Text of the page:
After breaking with my pattern and writing the emotionally difficult blog about my mother, in May, I had a revelation: Prior to that post I had been blogging about experiences and events in my distant past; it was easier, less painful, less personal. It was also less authentic because it didn’t include the raw uncensored aspects of my journey. It’s not that I intentionally bend the facts, later; it’s just that during the time that lapses, between the experiences and when I relate them, I have ample opportunity to soften the edges of the memories—or sharpen them, given my sporadic vacillation between drama and comedy—because first and foremost: I am a storyteller. So regardless of the chosen direction—waxing philosophical or breaking cynical—the recollection of events experienced months or years prior to my telling, are not raw and real. They are tainted and reconstructed with humor, irony and goodwill; whatever makes them easier to live with. But I fear that ultimately these stories become like “easy-listening” radio as opposed to full-on Leonard Cohen… Okay, I’ll never be Leonard Cohen… But hopefully you get my drift.
From here on out I resolve to be more honest—by being more current—when blogging.
Here and now I want to relate a not-too-distant-past event that I survived, but chose not to blog, because it was and is still painful. I realized a few weeks ago that I’d avoided almost all mention of this enormous, life-changing event—even on Facebook.
A short backstory for anyone just entering this blog:
I’ve lived abroad for the better part of 17 years, during which time I raised two amazing daughters and chose a lovely partner, Egil, to share my journey with. Three years ago, after the girls left home, Egil and I relocated from Latvia to Scotland. The reason for relocation was the collapse of the Latvian economy. The reason we chose Scotland was our love for the country.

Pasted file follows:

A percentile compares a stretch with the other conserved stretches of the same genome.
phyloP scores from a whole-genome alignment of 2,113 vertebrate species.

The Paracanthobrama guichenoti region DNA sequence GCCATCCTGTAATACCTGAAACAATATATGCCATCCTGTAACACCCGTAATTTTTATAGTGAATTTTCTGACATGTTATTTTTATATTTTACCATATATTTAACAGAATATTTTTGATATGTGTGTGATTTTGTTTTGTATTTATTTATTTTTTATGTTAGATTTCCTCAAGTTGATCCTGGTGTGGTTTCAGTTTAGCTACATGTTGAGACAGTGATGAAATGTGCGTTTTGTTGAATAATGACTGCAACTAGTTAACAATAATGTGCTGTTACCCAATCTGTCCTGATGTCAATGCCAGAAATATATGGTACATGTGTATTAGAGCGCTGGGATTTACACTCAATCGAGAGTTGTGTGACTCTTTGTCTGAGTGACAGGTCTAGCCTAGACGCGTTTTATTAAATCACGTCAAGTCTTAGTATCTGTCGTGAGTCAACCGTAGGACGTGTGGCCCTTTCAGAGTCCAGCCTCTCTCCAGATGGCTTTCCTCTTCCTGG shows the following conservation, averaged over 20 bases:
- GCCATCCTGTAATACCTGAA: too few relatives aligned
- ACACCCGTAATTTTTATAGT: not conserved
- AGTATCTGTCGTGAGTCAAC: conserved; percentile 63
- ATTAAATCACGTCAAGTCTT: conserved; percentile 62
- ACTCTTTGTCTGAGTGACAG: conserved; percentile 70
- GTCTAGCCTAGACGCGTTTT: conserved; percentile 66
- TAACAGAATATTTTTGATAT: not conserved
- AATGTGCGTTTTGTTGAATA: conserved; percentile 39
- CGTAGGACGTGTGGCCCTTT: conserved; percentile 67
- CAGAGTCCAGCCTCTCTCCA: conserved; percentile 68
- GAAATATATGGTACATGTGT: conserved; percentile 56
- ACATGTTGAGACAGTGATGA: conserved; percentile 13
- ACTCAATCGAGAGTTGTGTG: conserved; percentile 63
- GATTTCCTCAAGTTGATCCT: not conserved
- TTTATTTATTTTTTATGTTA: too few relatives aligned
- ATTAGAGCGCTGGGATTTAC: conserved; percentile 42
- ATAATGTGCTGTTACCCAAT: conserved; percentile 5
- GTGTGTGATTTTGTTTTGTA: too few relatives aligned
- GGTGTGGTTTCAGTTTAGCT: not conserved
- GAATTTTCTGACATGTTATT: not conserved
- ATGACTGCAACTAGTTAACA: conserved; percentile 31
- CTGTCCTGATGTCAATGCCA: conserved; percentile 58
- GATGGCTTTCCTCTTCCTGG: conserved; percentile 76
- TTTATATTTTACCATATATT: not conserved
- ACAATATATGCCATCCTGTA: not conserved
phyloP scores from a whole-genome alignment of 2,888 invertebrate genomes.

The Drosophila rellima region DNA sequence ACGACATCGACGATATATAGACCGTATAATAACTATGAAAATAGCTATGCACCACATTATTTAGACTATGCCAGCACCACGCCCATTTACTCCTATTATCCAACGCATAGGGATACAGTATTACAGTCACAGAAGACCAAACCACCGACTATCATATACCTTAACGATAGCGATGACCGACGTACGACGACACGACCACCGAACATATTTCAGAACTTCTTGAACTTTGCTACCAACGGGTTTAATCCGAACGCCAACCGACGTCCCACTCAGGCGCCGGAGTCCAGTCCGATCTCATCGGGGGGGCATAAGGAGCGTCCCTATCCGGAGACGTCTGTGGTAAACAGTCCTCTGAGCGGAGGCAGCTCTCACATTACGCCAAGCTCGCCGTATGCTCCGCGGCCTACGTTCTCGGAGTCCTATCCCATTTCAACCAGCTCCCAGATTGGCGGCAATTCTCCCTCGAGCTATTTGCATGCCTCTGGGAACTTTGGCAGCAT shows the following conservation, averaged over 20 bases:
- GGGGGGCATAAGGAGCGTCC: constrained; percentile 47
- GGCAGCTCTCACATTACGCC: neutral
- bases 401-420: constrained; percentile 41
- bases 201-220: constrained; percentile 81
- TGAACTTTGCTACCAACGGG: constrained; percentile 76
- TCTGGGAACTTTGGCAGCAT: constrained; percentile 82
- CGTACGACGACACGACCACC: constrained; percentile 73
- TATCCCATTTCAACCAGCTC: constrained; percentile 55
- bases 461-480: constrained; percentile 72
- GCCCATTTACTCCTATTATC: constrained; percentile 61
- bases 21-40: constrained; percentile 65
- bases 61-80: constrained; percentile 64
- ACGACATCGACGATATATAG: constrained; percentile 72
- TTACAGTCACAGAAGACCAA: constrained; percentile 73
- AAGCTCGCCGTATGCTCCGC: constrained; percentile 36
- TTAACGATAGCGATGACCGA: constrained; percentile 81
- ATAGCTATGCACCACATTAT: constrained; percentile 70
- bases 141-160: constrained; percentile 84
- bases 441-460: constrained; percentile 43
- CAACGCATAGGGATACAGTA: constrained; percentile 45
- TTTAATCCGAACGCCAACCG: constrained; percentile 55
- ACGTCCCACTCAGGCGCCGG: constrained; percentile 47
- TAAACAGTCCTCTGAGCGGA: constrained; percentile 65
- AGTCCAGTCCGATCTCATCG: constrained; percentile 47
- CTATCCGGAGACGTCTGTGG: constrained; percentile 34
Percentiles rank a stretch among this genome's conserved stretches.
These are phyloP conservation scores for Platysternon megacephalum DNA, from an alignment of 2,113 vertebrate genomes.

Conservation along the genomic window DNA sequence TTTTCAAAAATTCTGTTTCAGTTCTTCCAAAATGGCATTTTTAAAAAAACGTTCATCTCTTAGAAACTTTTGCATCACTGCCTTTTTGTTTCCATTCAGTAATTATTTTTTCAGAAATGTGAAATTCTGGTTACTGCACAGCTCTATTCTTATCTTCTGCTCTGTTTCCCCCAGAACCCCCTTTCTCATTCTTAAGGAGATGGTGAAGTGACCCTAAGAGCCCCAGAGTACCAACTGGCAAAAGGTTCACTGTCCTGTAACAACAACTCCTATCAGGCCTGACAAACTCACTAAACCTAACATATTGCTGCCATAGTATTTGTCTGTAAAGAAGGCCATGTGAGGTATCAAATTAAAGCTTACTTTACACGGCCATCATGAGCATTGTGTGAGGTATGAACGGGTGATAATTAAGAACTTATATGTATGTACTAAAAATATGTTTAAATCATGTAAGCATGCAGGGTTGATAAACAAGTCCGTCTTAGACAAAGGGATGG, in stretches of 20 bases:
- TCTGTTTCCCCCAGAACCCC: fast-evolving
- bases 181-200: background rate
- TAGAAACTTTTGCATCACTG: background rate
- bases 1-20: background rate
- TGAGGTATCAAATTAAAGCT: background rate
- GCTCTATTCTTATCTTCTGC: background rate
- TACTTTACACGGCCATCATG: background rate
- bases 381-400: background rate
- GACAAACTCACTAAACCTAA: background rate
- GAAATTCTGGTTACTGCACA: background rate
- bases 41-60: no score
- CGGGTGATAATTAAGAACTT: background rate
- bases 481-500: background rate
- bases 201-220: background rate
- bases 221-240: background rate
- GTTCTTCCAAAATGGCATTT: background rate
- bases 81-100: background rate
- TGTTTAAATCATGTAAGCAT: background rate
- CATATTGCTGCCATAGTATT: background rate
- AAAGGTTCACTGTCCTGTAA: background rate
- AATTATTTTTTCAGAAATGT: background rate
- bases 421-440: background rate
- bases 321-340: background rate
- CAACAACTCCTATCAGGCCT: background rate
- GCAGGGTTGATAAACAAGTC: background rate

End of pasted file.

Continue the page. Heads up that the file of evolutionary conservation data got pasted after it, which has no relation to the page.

Reinventing our life has been maximally challenging for many reasons—being people of a certain age is one; conducting a job search in the midst of a terrible recession, as immigrants, is another… The list goes on from there.
Americans are not permitted to live in Scotland for more than 6 months at a time without a visa or living permit. I couldn’t acquire a visa /living permit until Egil—my sponsor—was able to generate enough income, on a regular basis, to support me. Being a European National, he had the right to live and work here in Scotland; finding work was another matter altogether.
So every 6 months I traveled back to the US for 6 months, while Egil worked diligently on finding a niche here in Scotland.
I am now approaching the aforementioned event.
I returned to the US for 6 months in May, 2011. About a week into my visit I contracted an upper-respiratory infection extraordinaire. I was ill for almost 2 weeks. Being one of the 50 million uninsured Americans—and certain I would recover with enough vitamin C, chamomile tea and rest—I did not see a doctor.
Shortly after recovering from this flu I went on a cruise to Alaska; this had been a high priority on my bucket list and was a gift from my cherished friend, and former boarding-school roommate, Brenda. I had said, repeatedly since the early 1970’s, that I would cruise to Alaska before I died. When vowing this, I had no idea how these two events—an Alaskan cruise and my death—would almost simultaneously occur.
In early June, floating off the Alaskan coast, I had an anxiety attack; or so I believed. By the end of July I was having these attacks regularly but believed they were asthma. By the end of October, instead of packing my bags to return to Scotland, I was so ill I could not raise my arms above my head without losing my breath. My feet were swollen and I was coughing up blood…
On October 29th, one day after my 60th birthday, I was hospitalized—insured or not. To my horror I learned, very quickly, that I was in congestive heart failure.
It turns out that almost any flu, if it feels so inclined, can attack any organ of our body after it completes its initial mission. In my case, the bug that attacked my upper respiratory system in May continued its onslaught, well into June, only now it targeted my heart.
I will interject my non-scientific personal beliefs here: My heart was deeply saddened as I watched the sudden and terrible decline of Latvia and was further burdened when Scotland ejected me every 6 months; it was broken a bit more with each prolonged separation from Egil. My heart was weak and vulnerable—an easy target—by May 2011. That flu saw me coming a mile away.
For five and a half months I struggled to move from room to room in my friend, Bette’s, house. For the last two of those months I struggled to breathe even while sitting in a chair. Bedtime was a nightmare; I awakened every hour or so bolting upright, gasping for breath. My dreams were of suffocating and being strangled…